Nissan’s market research folks say the 370Z coupe’s average buyer is a 32 year old male, while the typical buyer for a Roadster is an older guy. The photo shows a balding, grey haired old dude. He’s 43! Hey, that’s me! The guy in the photo is more like 53. What does this have to do with the 370Z Roadster? Well, nothing really except that I don’t feel as old as the guy in the picture. I do however enjoy top down motoring.
For as long as manufacturers have been selling convertible versions of existing hardtops, driver’s have complained about body flex. Take the roof off a body and it is very difficult to retain the torsional strength of that original shell. With the 350Z, Nissan did a terrific job stiffening the chassis so that very little flex was noticeable even when entering a steep driveway. For the 370Z Roadster, the chassis is not only lighter than the previous car, but also front and rear body torsional stiffness is up 40-45% over the previous model while rear lateral bending is up a whopping 60%. So what does this mean to you? It means that on the road, the Roadster feels and handles almost exactly the same as the Coupe, even on a nice twisty road.
For the 370Z, Nissan has switched from the previous vinyl soft top to a more luxurious cloth top. Some complained that the previous model didn’t look coupe like when the top was up, so for this model the rear section has been extended 6 inches and sloped. I must admit this does look a tad more attractive. A one touch button eliminates the need to unlock the roof header before opening, which can be accomplished while the car is moving at a slow speed. The choice to remain with a soft top rather than switch to a power hard top means that this roadster actually has a usable trunk. We stuffed a pair of backpacks in there and there was lots of room left over. They say a pair of golf clubs fits easily.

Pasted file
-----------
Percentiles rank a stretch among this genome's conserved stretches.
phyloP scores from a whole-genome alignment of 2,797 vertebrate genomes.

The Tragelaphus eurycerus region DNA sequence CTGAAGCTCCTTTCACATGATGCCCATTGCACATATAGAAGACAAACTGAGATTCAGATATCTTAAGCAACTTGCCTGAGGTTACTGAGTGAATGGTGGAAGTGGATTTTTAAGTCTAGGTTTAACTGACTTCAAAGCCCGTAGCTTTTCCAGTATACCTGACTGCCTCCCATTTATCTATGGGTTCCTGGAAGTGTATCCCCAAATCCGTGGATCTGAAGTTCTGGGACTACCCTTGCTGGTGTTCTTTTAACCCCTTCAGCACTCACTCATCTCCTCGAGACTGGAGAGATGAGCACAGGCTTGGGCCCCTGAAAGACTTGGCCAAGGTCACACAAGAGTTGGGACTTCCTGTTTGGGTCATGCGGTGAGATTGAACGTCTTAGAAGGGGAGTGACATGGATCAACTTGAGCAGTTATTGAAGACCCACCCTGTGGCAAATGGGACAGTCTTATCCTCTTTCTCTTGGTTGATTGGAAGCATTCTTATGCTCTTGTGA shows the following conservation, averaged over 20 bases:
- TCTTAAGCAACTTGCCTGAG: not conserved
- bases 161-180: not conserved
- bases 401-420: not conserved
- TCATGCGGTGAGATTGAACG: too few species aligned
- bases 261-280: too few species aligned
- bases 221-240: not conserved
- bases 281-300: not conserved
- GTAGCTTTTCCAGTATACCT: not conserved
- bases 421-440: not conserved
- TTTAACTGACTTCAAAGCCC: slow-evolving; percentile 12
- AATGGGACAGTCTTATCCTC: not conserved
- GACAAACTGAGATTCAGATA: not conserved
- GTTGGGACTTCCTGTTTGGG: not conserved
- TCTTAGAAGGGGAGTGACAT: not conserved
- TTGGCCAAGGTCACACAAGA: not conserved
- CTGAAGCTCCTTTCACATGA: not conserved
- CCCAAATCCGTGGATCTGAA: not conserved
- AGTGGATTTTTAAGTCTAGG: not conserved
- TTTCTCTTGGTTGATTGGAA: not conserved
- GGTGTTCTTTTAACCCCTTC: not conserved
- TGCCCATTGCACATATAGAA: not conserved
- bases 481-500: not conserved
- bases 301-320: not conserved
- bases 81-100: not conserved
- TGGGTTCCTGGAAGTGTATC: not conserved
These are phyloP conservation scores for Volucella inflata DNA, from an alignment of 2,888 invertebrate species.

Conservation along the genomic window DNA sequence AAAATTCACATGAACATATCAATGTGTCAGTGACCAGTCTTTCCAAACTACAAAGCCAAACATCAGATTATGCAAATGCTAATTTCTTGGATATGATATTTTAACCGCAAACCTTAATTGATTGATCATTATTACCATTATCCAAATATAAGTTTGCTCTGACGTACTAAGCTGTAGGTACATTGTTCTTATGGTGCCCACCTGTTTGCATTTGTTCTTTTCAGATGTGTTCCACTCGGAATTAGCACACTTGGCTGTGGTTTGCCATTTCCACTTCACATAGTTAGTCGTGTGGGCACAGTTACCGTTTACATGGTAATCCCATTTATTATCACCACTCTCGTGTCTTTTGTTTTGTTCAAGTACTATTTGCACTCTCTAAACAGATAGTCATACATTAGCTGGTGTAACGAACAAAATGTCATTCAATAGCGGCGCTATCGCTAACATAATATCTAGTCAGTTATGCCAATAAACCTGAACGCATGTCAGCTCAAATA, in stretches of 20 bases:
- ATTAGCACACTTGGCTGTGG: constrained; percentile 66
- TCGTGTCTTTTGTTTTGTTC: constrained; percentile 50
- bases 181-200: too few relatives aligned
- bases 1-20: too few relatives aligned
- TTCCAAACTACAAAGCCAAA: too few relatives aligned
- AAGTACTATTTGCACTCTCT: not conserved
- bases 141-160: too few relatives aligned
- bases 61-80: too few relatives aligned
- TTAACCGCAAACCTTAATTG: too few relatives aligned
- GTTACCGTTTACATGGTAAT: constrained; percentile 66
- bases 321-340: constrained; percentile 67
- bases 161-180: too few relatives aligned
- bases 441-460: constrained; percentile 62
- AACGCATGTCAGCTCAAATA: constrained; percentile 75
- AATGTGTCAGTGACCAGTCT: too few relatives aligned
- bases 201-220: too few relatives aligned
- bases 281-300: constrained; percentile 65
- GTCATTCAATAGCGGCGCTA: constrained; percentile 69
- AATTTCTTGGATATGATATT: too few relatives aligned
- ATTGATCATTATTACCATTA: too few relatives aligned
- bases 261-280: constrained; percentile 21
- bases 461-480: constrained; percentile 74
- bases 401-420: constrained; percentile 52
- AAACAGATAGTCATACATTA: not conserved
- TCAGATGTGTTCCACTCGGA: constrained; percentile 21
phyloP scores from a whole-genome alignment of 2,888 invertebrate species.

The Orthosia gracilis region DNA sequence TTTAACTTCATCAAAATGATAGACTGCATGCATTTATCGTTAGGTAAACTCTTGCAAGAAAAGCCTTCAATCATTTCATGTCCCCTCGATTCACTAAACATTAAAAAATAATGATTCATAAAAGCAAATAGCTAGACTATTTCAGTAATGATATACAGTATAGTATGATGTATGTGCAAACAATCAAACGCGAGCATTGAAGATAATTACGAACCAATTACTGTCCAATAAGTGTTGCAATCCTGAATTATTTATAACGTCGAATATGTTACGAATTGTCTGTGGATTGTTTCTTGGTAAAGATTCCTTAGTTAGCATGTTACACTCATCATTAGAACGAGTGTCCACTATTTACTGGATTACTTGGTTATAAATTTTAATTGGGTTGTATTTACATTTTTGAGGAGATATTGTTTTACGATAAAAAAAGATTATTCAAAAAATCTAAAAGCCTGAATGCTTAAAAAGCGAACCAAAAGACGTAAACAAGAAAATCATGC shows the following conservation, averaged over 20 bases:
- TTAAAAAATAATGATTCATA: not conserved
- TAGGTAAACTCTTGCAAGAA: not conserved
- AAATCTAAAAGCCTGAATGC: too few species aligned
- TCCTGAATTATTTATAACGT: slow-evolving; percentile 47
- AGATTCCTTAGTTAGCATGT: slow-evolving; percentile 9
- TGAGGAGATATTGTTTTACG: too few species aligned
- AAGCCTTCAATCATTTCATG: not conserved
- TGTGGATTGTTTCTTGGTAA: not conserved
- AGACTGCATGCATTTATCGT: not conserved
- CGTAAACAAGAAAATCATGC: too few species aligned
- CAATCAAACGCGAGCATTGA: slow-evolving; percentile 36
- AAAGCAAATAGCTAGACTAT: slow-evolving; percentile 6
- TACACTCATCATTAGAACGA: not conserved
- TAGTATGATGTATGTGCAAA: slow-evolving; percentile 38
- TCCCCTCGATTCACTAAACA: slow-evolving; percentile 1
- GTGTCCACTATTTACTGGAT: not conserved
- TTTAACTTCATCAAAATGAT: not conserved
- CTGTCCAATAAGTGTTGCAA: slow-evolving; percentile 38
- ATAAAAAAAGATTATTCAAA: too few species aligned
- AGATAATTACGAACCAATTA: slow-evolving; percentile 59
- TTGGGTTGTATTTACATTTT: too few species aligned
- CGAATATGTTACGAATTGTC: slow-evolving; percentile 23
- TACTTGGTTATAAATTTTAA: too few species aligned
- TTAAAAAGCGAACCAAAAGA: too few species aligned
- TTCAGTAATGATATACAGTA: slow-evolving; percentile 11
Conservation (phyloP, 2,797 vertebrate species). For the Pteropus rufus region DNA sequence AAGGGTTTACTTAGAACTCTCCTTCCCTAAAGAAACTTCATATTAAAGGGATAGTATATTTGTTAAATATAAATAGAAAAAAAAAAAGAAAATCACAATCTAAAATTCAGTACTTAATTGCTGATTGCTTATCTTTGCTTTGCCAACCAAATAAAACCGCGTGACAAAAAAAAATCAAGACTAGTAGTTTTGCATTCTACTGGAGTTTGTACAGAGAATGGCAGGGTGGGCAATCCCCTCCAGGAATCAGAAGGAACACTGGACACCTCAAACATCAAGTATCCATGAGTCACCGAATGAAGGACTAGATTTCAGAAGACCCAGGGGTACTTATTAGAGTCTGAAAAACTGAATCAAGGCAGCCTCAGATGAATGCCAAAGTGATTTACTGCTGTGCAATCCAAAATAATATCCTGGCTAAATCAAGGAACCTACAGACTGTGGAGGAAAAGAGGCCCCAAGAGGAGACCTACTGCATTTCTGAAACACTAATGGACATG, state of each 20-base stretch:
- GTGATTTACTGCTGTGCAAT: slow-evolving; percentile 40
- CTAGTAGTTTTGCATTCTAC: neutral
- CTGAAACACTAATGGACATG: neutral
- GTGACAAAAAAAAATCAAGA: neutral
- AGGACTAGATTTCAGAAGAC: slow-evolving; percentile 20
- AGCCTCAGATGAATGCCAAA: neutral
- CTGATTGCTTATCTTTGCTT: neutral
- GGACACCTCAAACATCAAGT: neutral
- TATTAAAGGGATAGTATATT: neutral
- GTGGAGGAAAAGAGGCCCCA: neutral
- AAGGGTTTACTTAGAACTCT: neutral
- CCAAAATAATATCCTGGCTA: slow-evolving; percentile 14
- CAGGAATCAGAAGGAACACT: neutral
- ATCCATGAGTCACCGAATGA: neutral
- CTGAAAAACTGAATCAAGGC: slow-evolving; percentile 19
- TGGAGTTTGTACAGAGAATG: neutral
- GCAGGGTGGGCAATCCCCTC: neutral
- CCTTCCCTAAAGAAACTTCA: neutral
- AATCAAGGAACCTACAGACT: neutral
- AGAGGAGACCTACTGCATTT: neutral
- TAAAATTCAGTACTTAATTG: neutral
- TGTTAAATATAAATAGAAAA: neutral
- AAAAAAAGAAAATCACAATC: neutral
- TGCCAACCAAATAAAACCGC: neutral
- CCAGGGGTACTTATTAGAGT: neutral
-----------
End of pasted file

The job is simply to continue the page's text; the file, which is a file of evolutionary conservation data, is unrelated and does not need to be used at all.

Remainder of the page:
Perhaps the biggest difference between the Roadster and the Coupe on the inside is the Roadster’s heated and cooled seats. The a/c for your bum is a nice touch when cruising with the top down in hotter climes.
Our tester was a Black Cherry coloured model with the optional Bordeaux top. Even during the early morning California fog, the top was stowed as we headed towards the coast. Thanks to a very heavy State Trooper presence along the route, we stayed more or less withing the legal limit as we wound our way through the redwood forests. Our relaxed pace was probably a good thing as it meant that avoiding the tiny deer that ran out in front of us was stress free. We stuffed close to 600 pounds of auto writers into the poor beast and yet we didn’t test the bump stops once! Even with a heavily taxed suspension, the ride was supple and smooth. Corners were rounded with ease, even when several blind turns tightened unexpectedly. Of course with 332 horsepower ensured that bumping the pace up a notch occasionally had to happen. Our route led out of the forest and through a deep valley that dumped us out onto the Cabrillo Highway, heading north alongside the Pacific Ocean. It was a great day to have the top down!
Perhaps the 370Z’s strongest suit is price positioning within the marketplace. With a starting price of $46,998 CDN, adding in the 7 speed autobox, Sport Package and Navi brings it to only $54,998. 370Z Roadster buyers are likely to only shop two other models, BMW’s Z4 and the car the Z is most compared to, Porsche’s Boxter. To compare these cars to the Z, it only makes sense to use the models which more closely match in horsepower. The 300 hp 2009 Z4 sDrive35i Roadster begins at $61,900 while the Boxter S is $72,200 with 310 ponies. While the Boxter may arguably be a stronger track car, the 25 grand you’ll save on the 370Z will park a pair of Versa’s in the driveway for the daily commute!